I read the question as to whether people in the US cared about AIDS, not whether people cared about AIDS (HIV) infection in US citizens, but I can see it being interpreted either way.

Angelo's numbers would have it at about 1 in 27 DC residents. DC always had that situation of being counted somewhat as a state, somewhat as a city. Highest rate for a US state (if it were one), but not a US city. As to how they estimate infection rates, several means are used. One is when you have screenings of groups. One is based on what percent of HIV infected people have defining symptoms (or AIDS) most of whom are counted and then back-extrapolating from there.
posted by dances_with_sneetches at 12:15 PM on June 22, 2006

Newsweek recently dedicated almost an entire issue to AIDS.

I don't think it's really realistic to expect it to keep up the level of pervasiveness it had in the 80s and 90s, because that was an uncommon phenomenon. We still hear about it quite a bit compared to many other diseases and afflictions.
posted by lampoil at 12:20 PM on June 22, 2006

Because it is, despite the hype, statistically simply not a significant risk for staight, middle-class people, and they are the majority target demographic for the major media. And because Americans, in general, don't care what happens in Africa or India or China as long as it doesn't affect them. Which makes them no better or worse than most people in the world.
posted by fourcheesemac at 3:20 PM on June 22, 2006

Bingo-bango, fourcheesemac. I've know of precisely one person who had it over a decade ago and he was gay. I've lived in multiple states and known and worked with a lot of people and haven't heard a peep about it outside of the media.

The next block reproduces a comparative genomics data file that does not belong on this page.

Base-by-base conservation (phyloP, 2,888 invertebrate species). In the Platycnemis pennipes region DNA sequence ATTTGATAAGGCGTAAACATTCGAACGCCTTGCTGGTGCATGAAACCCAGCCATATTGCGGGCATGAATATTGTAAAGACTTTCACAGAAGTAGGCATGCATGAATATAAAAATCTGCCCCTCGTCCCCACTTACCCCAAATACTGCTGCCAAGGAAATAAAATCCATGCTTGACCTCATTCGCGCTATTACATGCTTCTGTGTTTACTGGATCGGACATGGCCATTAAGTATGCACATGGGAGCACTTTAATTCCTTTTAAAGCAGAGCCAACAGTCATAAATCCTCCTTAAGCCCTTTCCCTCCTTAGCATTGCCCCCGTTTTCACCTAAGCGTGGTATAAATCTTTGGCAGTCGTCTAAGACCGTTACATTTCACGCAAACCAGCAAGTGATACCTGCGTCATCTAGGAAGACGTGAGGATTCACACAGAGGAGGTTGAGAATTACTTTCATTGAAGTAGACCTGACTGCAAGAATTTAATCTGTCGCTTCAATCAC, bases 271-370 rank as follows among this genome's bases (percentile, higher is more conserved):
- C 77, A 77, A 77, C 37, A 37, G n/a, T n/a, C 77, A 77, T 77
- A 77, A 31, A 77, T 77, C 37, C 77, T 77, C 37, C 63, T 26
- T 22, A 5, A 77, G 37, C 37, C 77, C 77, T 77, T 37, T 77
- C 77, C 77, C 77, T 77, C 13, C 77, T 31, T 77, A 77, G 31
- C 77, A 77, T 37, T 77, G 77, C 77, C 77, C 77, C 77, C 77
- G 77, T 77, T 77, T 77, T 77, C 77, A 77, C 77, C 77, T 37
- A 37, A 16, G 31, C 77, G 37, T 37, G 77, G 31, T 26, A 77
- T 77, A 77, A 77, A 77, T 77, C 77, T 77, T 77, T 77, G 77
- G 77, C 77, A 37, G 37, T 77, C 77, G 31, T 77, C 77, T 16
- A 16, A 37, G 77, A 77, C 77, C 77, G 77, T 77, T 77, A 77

I just don't encounter it so it isn't on my radar. Hey, don't hate me 'cause of my lifestyle. :)
posted by codswallop at 6:14 PM on June 22, 2006

Because most Americans are more concerned with/afraid of/at risk of cancer, heart disease, diabetes, automobile accidents, and any other number of things that can kill them -- and those things are NOT as preventable as HIV.
posted by davidmsc at 6:24 PM on June 22, 2006

And much more likely to kill them as well. The AIDS hype was a classic chicken little scenario in the US. And now it's mostly a marketing strategy for trendy brands and AIDSwalk (tm) events.

I am not minimizing the horrors of this disease. But the hysteria it engendered in the US (among straight and middle-class people, certainly) has been followed by a predictable backlash of unconcern. Neither is the correct attitude. The risk is still there, the disease will kill you (though I'm surprised no one has mentioned the revolution in HIV treatment as a reason many people care less than they used to), and it makes sense to take precautions. But the OMFGSTDS attitude of many people adds to a culture of shame that is nothing but counterproductive. Terrifying people over things that are not statistically terrifying is bad public health policy.

It's the same reason the government's anti-marijuana policy is such a freaking joke.

On the other hand, people freak out about all kinds of risks, most recently terrorism, that are statistically insignificant. There was a story about a year ago about a family that fled NYC for Colorado after 9/11 to get away from "terra," only to die when a bridge beam fell on their minivan on a lovely Colorado highway. Life sucks, and then you die. Of something. Hope it's quick and painless. But live a little before it happens. Eat good food, have sex, whatever. You're not going to be happy if you live to 90 but never do anything pleasurable along the way, and yet you still die.
posted by fourcheesemac at 10:58 AM on June 23, 2006